The six women vying for the Democratic Party’s presidential nomination in 2020 start the race with more than 1 in 10 Americans saying they’re less suited to politics, merely because of their gender.


Powerful exhibit honors veterans who died fighting for our freedom


The “Remembering Our Fallen” traveling memorial allows family, friends and the public to mourn and celebrate, to ensure their veterans are never forgotten.  755 California veterans who have died since 9/11 are pictured. Close to 60 were from the Valley.

That old 3G phone grandpa keeps in his car for emergencies may not work much longer

Fresno Bee

3G, or third-generation, service is going the way of the video-cassette recorder. Verizon plans to turn off its 3G system by December. The three other major carriers are expected to keep their 3G systems operational for another few years.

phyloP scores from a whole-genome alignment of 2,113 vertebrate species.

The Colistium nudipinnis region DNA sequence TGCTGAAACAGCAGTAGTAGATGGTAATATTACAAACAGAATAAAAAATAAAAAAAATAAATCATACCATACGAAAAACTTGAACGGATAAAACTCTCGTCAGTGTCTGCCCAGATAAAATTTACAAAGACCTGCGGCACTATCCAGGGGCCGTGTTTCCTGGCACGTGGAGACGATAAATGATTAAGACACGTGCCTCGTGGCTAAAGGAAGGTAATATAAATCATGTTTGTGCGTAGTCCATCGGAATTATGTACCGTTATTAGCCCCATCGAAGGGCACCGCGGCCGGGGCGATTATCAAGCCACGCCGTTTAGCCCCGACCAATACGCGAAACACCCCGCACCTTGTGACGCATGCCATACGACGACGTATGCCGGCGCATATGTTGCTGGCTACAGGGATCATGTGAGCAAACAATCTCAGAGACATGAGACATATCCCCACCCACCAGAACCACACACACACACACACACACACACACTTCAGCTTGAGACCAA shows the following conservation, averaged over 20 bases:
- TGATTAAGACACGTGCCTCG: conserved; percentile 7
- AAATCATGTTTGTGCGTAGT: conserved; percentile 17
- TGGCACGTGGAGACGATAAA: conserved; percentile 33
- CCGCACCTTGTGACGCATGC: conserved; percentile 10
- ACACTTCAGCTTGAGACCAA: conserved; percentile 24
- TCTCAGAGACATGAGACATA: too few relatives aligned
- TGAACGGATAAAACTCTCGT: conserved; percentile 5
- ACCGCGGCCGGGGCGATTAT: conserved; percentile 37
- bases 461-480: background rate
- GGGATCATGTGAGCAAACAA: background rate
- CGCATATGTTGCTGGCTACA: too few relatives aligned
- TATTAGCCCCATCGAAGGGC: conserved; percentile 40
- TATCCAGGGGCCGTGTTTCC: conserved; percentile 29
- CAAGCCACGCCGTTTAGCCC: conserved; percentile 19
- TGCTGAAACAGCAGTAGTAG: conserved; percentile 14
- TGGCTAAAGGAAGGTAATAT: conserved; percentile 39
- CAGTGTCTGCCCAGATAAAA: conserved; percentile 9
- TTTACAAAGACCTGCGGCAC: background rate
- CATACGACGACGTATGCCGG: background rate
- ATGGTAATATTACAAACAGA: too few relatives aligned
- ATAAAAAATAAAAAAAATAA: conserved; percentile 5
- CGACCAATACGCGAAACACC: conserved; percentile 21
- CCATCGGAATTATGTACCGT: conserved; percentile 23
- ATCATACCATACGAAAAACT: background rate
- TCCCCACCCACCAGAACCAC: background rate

CFPB rules would let debt collectors send unlimited texts, with a caveat

Los Angeles Times

A U.S. regulator unveiled proposed rules for debt collectors on Tuesday that would restrict how often they can call borrowers, while making clear that firms can send unlimited text messages and emails as long as consumers don’t opt out of such communications.

Nearly half of white Republicans say it bothers them to hear people speaking foreign languages

Washington Post

According to Pew Research Center, 47 percent of such Republicans say it would bother them “some” or “a lot” to “hear people speak a language other than English in a public place.” Just 18 percent of white Democrats said they would be similarly bothered.

EDITORIAL: Facebook has the right to ban extreme voices, but it needs to tread lightly

Los Angeles Times

The first thing to be said about Facebook’s decision to ban Louis Farrakhan, Alex Jones and a handful of other controversial figures is that the company is entirely within its rights to decide who will appear on its site.

EDITORIAL: Henry Waxman: Congress should act now to ensure a free and open internet

Los Angeles Times